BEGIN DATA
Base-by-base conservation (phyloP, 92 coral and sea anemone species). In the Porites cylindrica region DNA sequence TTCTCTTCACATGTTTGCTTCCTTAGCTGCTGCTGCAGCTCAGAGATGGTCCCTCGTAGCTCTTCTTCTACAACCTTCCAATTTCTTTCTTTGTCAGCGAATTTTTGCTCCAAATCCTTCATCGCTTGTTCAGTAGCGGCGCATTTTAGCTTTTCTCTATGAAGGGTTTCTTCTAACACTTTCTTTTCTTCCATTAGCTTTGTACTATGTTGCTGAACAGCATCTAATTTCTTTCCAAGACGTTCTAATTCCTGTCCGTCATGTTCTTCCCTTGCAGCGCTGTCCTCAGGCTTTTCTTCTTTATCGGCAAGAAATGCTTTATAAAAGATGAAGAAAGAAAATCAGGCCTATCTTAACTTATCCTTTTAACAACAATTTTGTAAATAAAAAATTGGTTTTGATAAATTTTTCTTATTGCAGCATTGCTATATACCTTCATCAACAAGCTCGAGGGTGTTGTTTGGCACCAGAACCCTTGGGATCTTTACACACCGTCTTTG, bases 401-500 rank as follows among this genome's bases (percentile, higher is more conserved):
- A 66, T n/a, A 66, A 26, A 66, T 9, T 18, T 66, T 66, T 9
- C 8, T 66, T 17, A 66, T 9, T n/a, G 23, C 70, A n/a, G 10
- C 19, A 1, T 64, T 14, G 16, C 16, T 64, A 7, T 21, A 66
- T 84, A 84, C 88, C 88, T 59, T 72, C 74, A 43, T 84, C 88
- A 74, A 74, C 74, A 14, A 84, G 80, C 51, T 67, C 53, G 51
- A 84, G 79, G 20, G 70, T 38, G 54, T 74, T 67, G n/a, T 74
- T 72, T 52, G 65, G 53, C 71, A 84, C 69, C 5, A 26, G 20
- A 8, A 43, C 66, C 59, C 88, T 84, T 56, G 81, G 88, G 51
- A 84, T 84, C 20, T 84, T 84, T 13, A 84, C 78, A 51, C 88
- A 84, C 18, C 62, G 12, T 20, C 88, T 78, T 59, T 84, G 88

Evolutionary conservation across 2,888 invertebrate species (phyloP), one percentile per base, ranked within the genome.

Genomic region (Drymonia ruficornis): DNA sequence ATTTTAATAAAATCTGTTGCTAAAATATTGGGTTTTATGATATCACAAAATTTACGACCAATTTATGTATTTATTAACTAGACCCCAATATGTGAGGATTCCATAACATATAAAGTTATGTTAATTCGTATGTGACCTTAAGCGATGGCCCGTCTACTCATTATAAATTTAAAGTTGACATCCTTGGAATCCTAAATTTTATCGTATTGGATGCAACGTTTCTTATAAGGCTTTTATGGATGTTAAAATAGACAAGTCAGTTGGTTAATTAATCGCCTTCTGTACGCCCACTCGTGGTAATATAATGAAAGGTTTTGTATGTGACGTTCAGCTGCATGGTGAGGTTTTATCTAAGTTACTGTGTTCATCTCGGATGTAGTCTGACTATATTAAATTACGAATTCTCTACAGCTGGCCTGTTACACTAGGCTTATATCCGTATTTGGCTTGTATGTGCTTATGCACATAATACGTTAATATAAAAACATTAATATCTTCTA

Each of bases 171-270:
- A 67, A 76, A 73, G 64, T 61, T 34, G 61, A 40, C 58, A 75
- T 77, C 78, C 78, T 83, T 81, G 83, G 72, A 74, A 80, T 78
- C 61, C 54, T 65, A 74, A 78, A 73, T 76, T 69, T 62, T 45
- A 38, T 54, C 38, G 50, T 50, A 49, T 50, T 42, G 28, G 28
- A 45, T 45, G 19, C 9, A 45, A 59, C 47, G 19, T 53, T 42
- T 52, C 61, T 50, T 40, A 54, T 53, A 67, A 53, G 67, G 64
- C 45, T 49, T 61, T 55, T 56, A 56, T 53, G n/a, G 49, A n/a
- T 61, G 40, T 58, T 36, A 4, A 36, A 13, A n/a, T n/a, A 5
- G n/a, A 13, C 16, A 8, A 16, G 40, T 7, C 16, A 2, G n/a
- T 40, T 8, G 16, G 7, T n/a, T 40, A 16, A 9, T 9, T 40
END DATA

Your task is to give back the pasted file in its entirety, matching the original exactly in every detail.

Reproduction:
Base-by-base conservation (phyloP, 92 coral and sea anemone species). In the Porites cylindrica region DNA sequence TTCTCTTCACATGTTTGCTTCCTTAGCTGCTGCTGCAGCTCAGAGATGGTCCCTCGTAGCTCTTCTTCTACAACCTTCCAATTTCTTTCTTTGTCAGCGAATTTTTGCTCCAAATCCTTCATCGCTTGTTCAGTAGCGGCGCATTTTAGCTTTTCTCTATGAAGGGTTTCTTCTAACACTTTCTTTTCTTCCATTAGCTTTGTACTATGTTGCTGAACAGCATCTAATTTCTTTCCAAGACGTTCTAATTCCTGTCCGTCATGTTCTTCCCTTGCAGCGCTGTCCTCAGGCTTTTCTTCTTTATCGGCAAGAAATGCTTTATAAAAGATGAAGAAAGAAAATCAGGCCTATCTTAACTTATCCTTTTAACAACAATTTTGTAAATAAAAAATTGGTTTTGATAAATTTTTCTTATTGCAGCATTGCTATATACCTTCATCAACAAGCTCGAGGGTGTTGTTTGGCACCAGAACCCTTGGGATCTTTACACACCGTCTTTG, bases 401-500 rank as follows among this genome's bases (percentile, higher is more conserved):
- A 66, T n/a, A 66, A 26, A 66, T 9, T 18, T 66, T 66, T 9
- C 8, T 66, T 17, A 66, T 9, T n/a, G 23, C 70, A n/a, G 10
- C 19, A 1, T 64, T 14, G 16, C 16, T 64, A 7, T 21, A 66
- T 84, A 84, C 88, C 88, T 59, T 72, C 74, A 43, T 84, C 88
- A 74, A 74, C 74, A 14, A 84, G 80, C 51, T 67, C 53, G 51
- A 84, G 79, G 20, G 70, T 38, G 54, T 74, T 67, G n/a, T 74
- T 72, T 52, G 65, G 53, C 71, A 84, C 69, C 5, A 26, G 20
- A 8, A 43, C 66, C 59, C 88, T 84, T 56, G 81, G 88, G 51
- A 84, T 84, C 20, T 84, T 84, T 13, A 84, C 78, A 51, C 88
- A 84, C 18, C 62, G 12, T 20, C 88, T 78, T 59, T 84, G 88

Evolutionary conservation across 2,888 invertebrate species (phyloP), one percentile per base, ranked within the genome.

Genomic region (Drymonia ruficornis): DNA sequence ATTTTAATAAAATCTGTTGCTAAAATATTGGGTTTTATGATATCACAAAATTTACGACCAATTTATGTATTTATTAACTAGACCCCAATATGTGAGGATTCCATAACATATAAAGTTATGTTAATTCGTATGTGACCTTAAGCGATGGCCCGTCTACTCATTATAAATTTAAAGTTGACATCCTTGGAATCCTAAATTTTATCGTATTGGATGCAACGTTTCTTATAAGGCTTTTATGGATGTTAAAATAGACAAGTCAGTTGGTTAATTAATCGCCTTCTGTACGCCCACTCGTGGTAATATAATGAAAGGTTTTGTATGTGACGTTCAGCTGCATGGTGAGGTTTTATCTAAGTTACTGTGTTCATCTCGGATGTAGTCTGACTATATTAAATTACGAATTCTCTACAGCTGGCCTGTTACACTAGGCTTATATCCGTATTTGGCTTGTATGTGCTTATGCACATAATACGTTAATATAAAAACATTAATATCTTCTA

Each of bases 171-270:
- A 67, A 76, A 73, G 64, T 61, T 34, G 61, A 40, C 58, A 75
- T 77, C 78, C 78, T 83, T 81, G 83, G 72, A 74, A 80, T 78
- C 61, C 54, T 65, A 74, A 78, A 73, T 76, T 69, T 62, T 45
- A 38, T 54, C 38, G 50, T 50, A 49, T 50, T 42, G 28, G 28
- A 45, T 45, G 19, C 9, A 45, A 59, C 47, G 19, T 53, T 42
- T 52, C 61, T 50, T 40, A 54, T 53, A 67, A 53, G 67, G 64
- C 45, T 49, T 61, T 55, T 56, A 56, T 53, G n/a, G 49, A n/a
- T 61, G 40, T 58, T 36, A 4, A 36, A 13, A n/a, T n/a, A 5
- G n/a, A 13, C 16, A 8, A 16, G 40, T 7, C 16, A 2, G n/a
- T 40, T 8, G 16, G 7, T n/a, T 40, A 16, A 9, T 9, T 40